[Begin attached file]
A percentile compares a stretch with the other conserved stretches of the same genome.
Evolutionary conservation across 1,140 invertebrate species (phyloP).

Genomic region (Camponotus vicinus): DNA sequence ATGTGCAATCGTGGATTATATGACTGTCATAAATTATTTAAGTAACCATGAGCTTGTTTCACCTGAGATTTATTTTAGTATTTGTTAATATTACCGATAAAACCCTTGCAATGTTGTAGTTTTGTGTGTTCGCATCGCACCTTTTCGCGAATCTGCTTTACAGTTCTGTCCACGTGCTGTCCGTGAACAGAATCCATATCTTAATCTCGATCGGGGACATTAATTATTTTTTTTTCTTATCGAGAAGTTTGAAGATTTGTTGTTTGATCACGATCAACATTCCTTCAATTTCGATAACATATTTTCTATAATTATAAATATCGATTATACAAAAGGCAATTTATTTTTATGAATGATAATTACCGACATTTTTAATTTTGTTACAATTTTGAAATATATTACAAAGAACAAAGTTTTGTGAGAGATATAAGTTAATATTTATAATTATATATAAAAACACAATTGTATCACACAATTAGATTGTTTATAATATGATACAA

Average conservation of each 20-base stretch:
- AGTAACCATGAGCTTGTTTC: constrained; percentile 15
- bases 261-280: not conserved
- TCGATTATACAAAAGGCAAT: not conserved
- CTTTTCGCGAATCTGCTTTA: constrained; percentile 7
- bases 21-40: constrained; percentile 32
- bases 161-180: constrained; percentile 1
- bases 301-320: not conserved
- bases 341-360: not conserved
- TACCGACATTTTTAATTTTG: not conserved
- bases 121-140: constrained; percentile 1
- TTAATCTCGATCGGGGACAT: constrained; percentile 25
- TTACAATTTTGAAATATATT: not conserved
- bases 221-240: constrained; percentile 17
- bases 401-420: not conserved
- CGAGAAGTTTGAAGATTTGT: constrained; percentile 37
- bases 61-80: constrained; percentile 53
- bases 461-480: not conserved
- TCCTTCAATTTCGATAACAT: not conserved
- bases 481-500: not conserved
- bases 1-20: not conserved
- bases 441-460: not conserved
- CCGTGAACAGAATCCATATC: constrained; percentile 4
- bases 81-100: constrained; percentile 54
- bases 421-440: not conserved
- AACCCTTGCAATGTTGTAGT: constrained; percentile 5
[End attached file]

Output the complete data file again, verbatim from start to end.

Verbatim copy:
A percentile compares a stretch with the other conserved stretches of the same genome.
Evolutionary conservation across 1,140 invertebrate species (phyloP).

Genomic region (Camponotus vicinus): DNA sequence ATGTGCAATCGTGGATTATATGACTGTCATAAATTATTTAAGTAACCATGAGCTTGTTTCACCTGAGATTTATTTTAGTATTTGTTAATATTACCGATAAAACCCTTGCAATGTTGTAGTTTTGTGTGTTCGCATCGCACCTTTTCGCGAATCTGCTTTACAGTTCTGTCCACGTGCTGTCCGTGAACAGAATCCATATCTTAATCTCGATCGGGGACATTAATTATTTTTTTTTCTTATCGAGAAGTTTGAAGATTTGTTGTTTGATCACGATCAACATTCCTTCAATTTCGATAACATATTTTCTATAATTATAAATATCGATTATACAAAAGGCAATTTATTTTTATGAATGATAATTACCGACATTTTTAATTTTGTTACAATTTTGAAATATATTACAAAGAACAAAGTTTTGTGAGAGATATAAGTTAATATTTATAATTATATATAAAAACACAATTGTATCACACAATTAGATTGTTTATAATATGATACAA

Average conservation of each 20-base stretch:
- AGTAACCATGAGCTTGTTTC: constrained; percentile 15
- bases 261-280: not conserved
- TCGATTATACAAAAGGCAAT: not conserved
- CTTTTCGCGAATCTGCTTTA: constrained; percentile 7
- bases 21-40: constrained; percentile 32
- bases 161-180: constrained; percentile 1
- bases 301-320: not conserved
- bases 341-360: not conserved
- TACCGACATTTTTAATTTTG: not conserved
- bases 121-140: constrained; percentile 1
- TTAATCTCGATCGGGGACAT: constrained; percentile 25
- TTACAATTTTGAAATATATT: not conserved
- bases 221-240: constrained; percentile 17
- bases 401-420: not conserved
- CGAGAAGTTTGAAGATTTGT: constrained; percentile 37
- bases 61-80: constrained; percentile 53
- bases 461-480: not conserved
- TCCTTCAATTTCGATAACAT: not conserved
- bases 481-500: not conserved
- bases 1-20: not conserved
- bases 441-460: not conserved
- CCGTGAACAGAATCCATATC: constrained; percentile 4
- bases 81-100: constrained; percentile 54
- bases 421-440: not conserved
- AACCCTTGCAATGTTGTAGT: constrained; percentile 5